Japanese researchers have developed a paper-thin optical
disc capable of spinning at 15,000 rpm, fast enough for
recording and reproduction at 250 Mbps.
Researchers of Japan Broadcasting Corporation (NHK)
showcased an 0.1mm thick optical disc - compatible with
conventional optical disk media - for high-speed and
The thin, flexible substrate enables the disc to rotate
at 15,000 rpm, which is fast enough for recording and
reproduction at 250 Mbps (a rate equivalent to an HDTV
VCR for broadcasting).
Current optical disc systems are speed-capped at about
10,000 rpm. Faster rotating speeds may physically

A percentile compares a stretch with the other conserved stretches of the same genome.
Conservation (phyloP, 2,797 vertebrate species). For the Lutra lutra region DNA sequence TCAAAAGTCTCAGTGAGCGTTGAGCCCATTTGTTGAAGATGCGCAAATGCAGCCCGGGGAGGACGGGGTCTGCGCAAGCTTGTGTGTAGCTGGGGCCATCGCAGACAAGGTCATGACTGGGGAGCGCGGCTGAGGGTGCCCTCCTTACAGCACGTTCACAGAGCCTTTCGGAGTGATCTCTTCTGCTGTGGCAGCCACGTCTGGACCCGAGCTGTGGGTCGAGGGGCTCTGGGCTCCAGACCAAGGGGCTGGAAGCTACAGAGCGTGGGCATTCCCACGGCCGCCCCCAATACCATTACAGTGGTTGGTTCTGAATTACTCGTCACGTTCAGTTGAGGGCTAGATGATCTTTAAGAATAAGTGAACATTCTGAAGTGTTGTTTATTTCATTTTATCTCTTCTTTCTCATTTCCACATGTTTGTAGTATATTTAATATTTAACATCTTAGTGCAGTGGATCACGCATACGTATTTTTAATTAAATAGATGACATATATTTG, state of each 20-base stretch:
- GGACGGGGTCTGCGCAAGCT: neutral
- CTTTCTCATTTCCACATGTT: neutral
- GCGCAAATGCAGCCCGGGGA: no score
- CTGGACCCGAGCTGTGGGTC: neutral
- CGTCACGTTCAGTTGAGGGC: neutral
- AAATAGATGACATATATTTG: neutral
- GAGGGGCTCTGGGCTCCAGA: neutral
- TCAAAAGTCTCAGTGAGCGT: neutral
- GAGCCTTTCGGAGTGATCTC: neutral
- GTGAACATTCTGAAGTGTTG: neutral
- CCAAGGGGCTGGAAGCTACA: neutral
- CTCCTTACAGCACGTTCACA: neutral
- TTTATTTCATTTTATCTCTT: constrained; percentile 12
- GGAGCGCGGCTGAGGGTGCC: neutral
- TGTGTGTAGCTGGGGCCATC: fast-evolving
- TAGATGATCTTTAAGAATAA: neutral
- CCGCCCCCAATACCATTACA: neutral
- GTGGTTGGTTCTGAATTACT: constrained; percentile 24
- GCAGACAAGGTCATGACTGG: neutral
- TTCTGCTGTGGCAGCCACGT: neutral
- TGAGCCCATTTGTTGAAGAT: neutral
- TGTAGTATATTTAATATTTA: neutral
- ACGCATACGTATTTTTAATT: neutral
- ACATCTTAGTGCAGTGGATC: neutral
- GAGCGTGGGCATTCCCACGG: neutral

disintegrate the disc.
In cooperation with the with Nagaoka University of
Technology, Engineers at the Science and Technical
Research Laboratories (STRL) of Japan's public
broadcaster have managed to accurately control the
optical beam tracking servo operation at the 15,000 rpm.
The new control method is based on a feed-forward scheme
that determines the position of optical beam by using
positioning data from the previous track.
The disc can be used to store and reproduce broadcast
quality HDTV signals at 250 Mbps. For comparison, a 1x
Blu-ray Disc records at 36Mbps.
The thin profile of the disc would also make it feasible
to install multiple disks in a cartridge to make a
large-capacity storage medium.
NHK plans to further increase the data transfer rate and
capacity of the optical disk for HDTV video archiving and
to replace magnetic tape as the video recording medium at
The results of the ultra-thin optical disc research will
be showcased at the Open House 2008 show in Tokyo, Japan,